I won ten copies of this book for my book group from bookmovement.com. It is the second in a series. The first was Firefly Lane. The book stands on its own and does not need to be read as a sequel. It is about self discovery, reconciliation and redemption.
It covers many major issues: alcoholism, drug addiction, cutting, attempted suicide, troubled and deviant teens, runaways, Cancer, love and loss, mental illness, sexual abuse, racial and religious bias, interracial relationships, and even domestic abuse. Perhaps it was trying to be too many things at once, but it is largely successful in its presentation. Fans of Kristin Hannah will be enchanted with this novel.
The story surrounds the loss of Katie Ryan, a victim of Cancer, and her death’s devastating effect on family and friends. Tully and Kate are best friends, forever. However, they had a terrible falling out, two years before Kate’s illness began, and until Kate expresses a need for her, in her final days, they are estranged. Kate’s husband, Johnny, against his own best judgment, asks Tully to come back into their lives to comfort Kate, at which point she gives up her own life, with dramatic and drastic consequences, to offer herself to her friend.
Kate and Johnny are the parents of Luke and Wills, twins, and Marah a high school teenager. The twins deal manageably well with the death of their mom, but Marah and Tully, truly falter. Johnny feels helpless and behaves thoughtlessly and irresponsibly on too many occasions, considering only his own feelings and no one else’s in his effort to restore normalcy to their lives. He is the adult in the room but he is acting like a spoiled child. For Marah, this might be a forgivable behavior, but, for Johnny, it is reprehensible and has grave results.
Although the book centers around Kate’s death, it is really about Marah and Tully and their individual reactions to grief. Tully is a famous talk show host. She has a damaged life; she is largely ignorant about her past, she is “motherless” in all ways that count, and she descends into her own private Hell after her friend’s death. Her mother’s scars, truly scar her as well. Marah, on another plane, descends as well. She no longer feels that anyone understands her, is filled with misunderstood anger which causes her to withdraw and become sullen. How all of these interacting characters work out their lives, for good and bad, well meaning or not, is the central theme of this novel.
For the first almost 300 pages, the book felt very pedestrian and hackneyed. The characters seemed overblown in their development, almost like caricatures of themselves. Marah, as a Goth, is not very believable although her grief and confusion certainly is understandable. She is selfish and immature, which may be normal, but a perfectly healthy teen, would not, it seems to me, turn so grievously into something else because of the death of a parent, especially when there is a support system around, even if this support system is damaged as well. Surely her grandparents were the most stable influence and could have had more of an effect in real life. Too many of the characters sought to comfort themselves at the expense of others.
In the last ¼ of the book (about 100 pages), the author’s purpose became clearer, and she redeemed herself. The pages turned themselves and I read on until I finished it, without putting it down. The beginning of the book, which seemed hackneyed, now seemed more plausible. Although, I sensed how it would conclude, I still, wanted to learn the details. The novel covers the behavior of the characters and the atmosphere that existed over three generations, from the mid 60’s to 2010. It perfectly captures the 60’s, the flower child generation, the formica tables and the tract houses, the hoods in black leather jackets with slick backed hair, in the style of the sitcom Happy Days. It also captured the puritanical views. It succeeded in capturing the atmosphere of the young teens born to that generation, growing up with their Valley Girl personas in a world with loosened moral standards and greater, often abused, sexual freedoms. Then it encompasses the troubled worldview of the kids growing up today, in a world with technology and personal freedom, heretofore, unknown. It covers the essential, perhaps over “liberalization” of America, in school, at home, in the workplace, and the world.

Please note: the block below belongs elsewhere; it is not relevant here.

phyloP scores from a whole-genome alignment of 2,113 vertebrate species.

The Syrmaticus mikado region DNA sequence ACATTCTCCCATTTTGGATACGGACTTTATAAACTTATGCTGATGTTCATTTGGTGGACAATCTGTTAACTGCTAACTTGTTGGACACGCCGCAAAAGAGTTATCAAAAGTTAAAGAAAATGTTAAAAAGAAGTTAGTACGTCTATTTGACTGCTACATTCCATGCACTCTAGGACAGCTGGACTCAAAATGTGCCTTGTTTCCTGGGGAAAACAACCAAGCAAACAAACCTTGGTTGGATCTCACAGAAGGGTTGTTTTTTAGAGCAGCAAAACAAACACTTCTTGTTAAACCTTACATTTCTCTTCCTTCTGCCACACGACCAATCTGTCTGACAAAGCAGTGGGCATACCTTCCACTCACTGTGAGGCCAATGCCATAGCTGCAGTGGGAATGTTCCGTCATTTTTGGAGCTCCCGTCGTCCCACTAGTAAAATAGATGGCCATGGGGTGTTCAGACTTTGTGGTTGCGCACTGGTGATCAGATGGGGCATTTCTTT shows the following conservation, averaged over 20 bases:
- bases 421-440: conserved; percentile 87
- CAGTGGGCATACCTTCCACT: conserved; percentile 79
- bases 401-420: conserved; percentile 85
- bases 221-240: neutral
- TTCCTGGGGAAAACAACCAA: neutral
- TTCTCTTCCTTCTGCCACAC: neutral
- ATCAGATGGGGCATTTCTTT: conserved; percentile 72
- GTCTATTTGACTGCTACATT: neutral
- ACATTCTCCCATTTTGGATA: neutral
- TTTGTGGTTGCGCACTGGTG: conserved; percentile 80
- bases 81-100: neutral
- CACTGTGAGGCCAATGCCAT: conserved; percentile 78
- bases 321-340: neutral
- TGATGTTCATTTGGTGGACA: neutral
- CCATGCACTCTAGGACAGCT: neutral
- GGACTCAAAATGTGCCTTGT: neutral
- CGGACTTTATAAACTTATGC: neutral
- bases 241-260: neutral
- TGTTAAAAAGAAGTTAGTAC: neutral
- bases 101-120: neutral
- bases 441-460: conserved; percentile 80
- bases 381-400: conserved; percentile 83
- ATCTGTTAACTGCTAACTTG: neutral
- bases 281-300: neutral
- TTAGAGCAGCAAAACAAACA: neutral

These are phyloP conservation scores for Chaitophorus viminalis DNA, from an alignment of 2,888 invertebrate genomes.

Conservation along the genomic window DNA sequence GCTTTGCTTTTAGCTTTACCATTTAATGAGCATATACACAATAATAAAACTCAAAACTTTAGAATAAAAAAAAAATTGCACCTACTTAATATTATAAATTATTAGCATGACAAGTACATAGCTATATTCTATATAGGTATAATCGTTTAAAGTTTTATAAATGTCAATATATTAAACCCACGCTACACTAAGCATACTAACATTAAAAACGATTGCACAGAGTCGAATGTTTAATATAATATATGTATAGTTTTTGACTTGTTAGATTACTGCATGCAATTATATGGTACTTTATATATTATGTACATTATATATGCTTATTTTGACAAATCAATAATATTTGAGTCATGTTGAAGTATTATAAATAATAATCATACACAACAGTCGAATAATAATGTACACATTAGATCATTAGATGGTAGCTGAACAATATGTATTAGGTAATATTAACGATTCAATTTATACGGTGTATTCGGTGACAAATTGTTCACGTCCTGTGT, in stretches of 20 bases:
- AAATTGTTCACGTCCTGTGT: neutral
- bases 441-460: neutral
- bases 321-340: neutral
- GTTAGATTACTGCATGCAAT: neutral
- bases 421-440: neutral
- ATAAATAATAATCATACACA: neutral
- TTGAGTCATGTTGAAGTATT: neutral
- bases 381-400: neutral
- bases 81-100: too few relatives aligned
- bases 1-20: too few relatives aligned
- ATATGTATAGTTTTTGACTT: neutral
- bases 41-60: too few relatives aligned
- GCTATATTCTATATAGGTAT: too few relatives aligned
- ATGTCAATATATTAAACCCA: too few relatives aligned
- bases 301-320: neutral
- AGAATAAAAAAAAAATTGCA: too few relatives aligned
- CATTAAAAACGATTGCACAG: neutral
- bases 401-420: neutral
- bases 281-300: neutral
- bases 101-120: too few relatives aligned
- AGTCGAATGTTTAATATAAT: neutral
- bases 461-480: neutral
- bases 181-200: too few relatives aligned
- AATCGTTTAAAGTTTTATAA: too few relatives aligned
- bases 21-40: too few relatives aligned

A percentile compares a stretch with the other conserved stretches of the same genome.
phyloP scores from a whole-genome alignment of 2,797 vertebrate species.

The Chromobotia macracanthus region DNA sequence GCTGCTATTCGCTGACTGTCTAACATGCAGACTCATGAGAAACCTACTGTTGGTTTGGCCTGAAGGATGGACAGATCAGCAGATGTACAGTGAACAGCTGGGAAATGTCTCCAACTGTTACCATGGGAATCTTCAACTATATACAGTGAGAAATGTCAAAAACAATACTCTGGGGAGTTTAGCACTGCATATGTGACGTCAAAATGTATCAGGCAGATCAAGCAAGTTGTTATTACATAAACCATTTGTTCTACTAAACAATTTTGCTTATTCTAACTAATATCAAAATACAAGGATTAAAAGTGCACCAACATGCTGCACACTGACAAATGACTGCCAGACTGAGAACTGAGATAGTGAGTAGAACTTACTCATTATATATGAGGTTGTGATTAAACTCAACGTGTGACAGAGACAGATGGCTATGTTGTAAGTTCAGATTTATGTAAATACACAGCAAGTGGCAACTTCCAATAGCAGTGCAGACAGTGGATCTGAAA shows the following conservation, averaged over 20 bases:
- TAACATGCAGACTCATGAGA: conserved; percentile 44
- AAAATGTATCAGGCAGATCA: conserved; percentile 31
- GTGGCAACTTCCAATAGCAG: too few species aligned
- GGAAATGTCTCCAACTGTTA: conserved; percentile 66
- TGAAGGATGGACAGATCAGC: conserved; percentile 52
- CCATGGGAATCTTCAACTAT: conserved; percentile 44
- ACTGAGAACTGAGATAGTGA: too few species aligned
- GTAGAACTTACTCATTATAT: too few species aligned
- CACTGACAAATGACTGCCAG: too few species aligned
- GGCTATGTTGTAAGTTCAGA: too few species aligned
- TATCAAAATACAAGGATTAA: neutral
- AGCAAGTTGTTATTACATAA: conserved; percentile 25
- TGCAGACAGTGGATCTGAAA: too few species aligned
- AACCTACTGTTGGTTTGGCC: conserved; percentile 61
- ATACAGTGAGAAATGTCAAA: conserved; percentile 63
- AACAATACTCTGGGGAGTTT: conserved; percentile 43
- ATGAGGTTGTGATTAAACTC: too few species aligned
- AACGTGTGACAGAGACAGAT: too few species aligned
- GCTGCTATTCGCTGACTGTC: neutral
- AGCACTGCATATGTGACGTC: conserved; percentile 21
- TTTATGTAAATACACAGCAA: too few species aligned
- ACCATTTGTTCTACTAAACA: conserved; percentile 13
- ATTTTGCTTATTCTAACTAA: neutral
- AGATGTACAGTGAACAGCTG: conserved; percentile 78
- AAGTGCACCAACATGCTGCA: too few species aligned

For me, the book took too long to come together. At times it seemed pedestrian and cloying, demanding sympathy from the reader. Perhaps the author was setting it up carefully for readers who had not read Firefly Lane. Although the characters were fully developed, the plot was fairly obvious, and the narrative was repetitious, at times, because the story was told from the vantage point of several of the characters: Johnny, Marah and Paxton, Tully, Dorothy (Tully’s mom, known also as Cloud), Margie and Gus, (Kate’s parents).
Because of the way the book is written, though, it should cross all age lines in its appeal. It will touch grandparents, parents, and their children, as it concerns the three generations. It is a novel about self image, self destruction and its alternate, salvation. It is about wounded people and how they destroy or heal themselves and find their way home again. There are moments of recognition when scenes remind the reader of Oprah, Bob Woodruff, Fonzi, and the movie, Beaches.